Time: Joe Klein: The Obama Surge: Will It Last?

Time: Joe Klein

The Obama Surge: Will It Last?

If Barack Obama is elected president of the United States on Nov. 4 — a prospect that is beginning to seem likely now — it may turn out that he closed the deal with a simple answer to a not-so-simple question posed by Tom Brokaw in the second presidential debate: “Is health care in America a privilege, a right or a responsibility?” This is familiar territory for Democrats. The question was framed many years ago by Senator Ted Kennedy, who must have been smiling up on Cape Cod. “Health care should be a right, not a privilege,” Kennedy would say, so often that it became a cliché. But it was unfamiliar turf for John McCain, who responded by wandering through his answer — halfheartedly, it seemed — saying it would be his responsibility as President to provide affordable health care to those who needed it.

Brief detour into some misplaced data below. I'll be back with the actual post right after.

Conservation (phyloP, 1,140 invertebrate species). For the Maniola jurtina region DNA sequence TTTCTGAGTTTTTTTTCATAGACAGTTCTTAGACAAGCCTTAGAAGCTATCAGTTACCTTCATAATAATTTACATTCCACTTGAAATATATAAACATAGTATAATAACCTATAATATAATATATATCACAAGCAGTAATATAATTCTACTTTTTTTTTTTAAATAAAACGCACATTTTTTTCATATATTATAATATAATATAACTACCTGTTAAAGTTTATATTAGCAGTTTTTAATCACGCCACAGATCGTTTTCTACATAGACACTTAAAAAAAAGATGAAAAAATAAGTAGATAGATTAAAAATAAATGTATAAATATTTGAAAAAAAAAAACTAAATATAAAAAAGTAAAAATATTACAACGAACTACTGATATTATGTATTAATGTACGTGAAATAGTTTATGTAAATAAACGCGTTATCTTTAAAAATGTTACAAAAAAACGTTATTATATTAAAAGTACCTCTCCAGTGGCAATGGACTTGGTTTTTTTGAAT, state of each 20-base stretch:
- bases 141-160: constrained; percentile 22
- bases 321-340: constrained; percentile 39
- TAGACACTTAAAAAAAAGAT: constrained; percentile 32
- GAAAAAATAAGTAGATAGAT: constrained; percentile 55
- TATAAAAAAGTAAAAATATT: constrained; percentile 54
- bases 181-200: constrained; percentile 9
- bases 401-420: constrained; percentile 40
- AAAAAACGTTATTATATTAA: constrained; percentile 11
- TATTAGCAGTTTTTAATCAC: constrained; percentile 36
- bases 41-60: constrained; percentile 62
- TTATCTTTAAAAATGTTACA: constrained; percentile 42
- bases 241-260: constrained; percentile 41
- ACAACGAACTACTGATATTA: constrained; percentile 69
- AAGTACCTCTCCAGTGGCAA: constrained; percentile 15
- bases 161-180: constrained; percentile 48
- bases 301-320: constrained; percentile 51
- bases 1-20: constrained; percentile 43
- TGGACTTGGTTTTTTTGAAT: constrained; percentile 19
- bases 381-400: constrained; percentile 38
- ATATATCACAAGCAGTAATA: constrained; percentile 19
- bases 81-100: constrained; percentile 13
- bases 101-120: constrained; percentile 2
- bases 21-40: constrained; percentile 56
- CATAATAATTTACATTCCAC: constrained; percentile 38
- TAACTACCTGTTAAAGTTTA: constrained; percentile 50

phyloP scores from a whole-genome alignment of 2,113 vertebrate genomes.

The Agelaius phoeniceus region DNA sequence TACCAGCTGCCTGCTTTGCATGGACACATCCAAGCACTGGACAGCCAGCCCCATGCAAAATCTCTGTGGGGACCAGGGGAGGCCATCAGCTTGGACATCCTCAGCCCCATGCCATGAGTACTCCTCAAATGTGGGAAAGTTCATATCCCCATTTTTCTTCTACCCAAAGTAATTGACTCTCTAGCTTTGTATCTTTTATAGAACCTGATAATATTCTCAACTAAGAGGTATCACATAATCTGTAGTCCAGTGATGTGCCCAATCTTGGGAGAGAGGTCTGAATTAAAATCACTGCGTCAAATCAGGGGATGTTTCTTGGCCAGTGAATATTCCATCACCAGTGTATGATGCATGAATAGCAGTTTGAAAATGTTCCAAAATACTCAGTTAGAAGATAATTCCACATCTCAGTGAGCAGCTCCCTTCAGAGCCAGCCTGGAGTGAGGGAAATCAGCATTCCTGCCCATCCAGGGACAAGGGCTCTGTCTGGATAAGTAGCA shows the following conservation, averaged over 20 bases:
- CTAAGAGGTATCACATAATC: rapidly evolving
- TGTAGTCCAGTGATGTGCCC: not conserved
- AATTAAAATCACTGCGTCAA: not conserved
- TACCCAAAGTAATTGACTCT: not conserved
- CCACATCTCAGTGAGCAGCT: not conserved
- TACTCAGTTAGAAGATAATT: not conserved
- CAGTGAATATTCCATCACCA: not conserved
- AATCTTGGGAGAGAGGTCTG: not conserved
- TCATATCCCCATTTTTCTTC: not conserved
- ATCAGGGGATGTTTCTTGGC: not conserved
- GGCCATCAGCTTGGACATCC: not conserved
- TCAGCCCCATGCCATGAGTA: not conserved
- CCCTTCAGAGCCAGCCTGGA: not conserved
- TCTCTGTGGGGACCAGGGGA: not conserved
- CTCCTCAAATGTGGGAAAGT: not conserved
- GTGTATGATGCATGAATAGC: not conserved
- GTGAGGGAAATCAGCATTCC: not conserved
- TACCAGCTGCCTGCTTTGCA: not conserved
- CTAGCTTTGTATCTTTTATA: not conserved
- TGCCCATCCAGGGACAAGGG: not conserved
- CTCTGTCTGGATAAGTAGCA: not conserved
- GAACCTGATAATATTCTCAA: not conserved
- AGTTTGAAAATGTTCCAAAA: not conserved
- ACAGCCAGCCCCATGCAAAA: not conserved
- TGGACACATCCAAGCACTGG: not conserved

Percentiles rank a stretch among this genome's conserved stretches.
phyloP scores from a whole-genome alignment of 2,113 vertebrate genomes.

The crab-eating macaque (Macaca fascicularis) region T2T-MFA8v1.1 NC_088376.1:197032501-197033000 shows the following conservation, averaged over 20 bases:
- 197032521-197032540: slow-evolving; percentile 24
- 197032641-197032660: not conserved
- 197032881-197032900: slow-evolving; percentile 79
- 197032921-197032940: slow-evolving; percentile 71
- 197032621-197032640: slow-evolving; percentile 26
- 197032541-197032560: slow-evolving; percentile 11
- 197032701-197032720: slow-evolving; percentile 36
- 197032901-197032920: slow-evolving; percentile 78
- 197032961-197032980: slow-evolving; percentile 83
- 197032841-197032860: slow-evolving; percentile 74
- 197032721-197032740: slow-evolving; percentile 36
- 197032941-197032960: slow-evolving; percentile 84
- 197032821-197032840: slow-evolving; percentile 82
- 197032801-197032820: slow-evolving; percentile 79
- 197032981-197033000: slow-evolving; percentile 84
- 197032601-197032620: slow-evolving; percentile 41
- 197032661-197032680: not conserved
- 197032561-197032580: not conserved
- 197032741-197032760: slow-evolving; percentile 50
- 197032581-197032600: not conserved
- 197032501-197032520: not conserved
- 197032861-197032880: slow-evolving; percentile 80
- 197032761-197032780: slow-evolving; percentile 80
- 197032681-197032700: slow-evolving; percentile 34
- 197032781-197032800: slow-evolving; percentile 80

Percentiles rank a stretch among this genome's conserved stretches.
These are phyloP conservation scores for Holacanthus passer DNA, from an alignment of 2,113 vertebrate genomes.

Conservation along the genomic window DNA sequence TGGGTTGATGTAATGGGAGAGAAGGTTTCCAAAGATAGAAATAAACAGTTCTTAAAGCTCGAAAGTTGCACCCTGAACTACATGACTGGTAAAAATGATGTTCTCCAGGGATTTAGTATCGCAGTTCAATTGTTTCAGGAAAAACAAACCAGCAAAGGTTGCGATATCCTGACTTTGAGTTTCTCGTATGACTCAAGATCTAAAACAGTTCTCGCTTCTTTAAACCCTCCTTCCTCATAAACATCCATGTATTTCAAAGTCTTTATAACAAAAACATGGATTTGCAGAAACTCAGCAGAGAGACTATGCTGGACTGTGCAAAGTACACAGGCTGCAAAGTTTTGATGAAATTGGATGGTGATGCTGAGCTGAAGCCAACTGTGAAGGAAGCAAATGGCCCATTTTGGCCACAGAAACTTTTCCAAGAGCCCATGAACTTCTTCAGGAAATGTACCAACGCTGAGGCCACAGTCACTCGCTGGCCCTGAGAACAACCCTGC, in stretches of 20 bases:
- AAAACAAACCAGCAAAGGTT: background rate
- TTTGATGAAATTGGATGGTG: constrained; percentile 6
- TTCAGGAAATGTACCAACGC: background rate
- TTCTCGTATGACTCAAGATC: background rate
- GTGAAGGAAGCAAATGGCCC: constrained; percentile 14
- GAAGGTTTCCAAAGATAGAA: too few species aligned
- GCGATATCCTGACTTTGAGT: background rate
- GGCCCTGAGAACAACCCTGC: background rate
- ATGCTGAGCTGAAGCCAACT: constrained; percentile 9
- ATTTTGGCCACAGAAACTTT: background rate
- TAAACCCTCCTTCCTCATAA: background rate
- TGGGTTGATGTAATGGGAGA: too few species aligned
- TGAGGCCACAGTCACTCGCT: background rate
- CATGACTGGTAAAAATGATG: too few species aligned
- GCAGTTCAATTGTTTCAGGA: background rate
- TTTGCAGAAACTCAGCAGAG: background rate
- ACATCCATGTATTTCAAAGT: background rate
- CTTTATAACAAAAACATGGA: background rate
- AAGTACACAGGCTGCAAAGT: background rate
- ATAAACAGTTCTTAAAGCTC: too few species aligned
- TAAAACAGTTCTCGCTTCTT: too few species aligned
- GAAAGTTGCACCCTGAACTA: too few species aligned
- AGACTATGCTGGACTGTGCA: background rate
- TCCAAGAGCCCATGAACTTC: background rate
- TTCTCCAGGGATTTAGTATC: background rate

Barack Obama is. We are witnessing something remarkable here: Obama’s race is receding as he becomes more familiar. His steadiness has trumped his skin color; he is being judged on the content of his character. But there is a real challenge — and opportunity — inherent in his success. Obama has taken some inspired risks in this campaign. His willingness to propose more governmental control of the health-care market is a prime example. But he has also been very cautious, a typical politician in many ways. The most obvious is in his resolute unwillingness to deliver bad news or make any significant demands on the public. Neither he nor McCain had anything but platitudes to offer when asked what sacrifices they would ask of the American people. Worse, when Brokaw asked if he thought the economy was going to get worse before it gets better, Obama flatly said, “No. I’m confident about the economy.”


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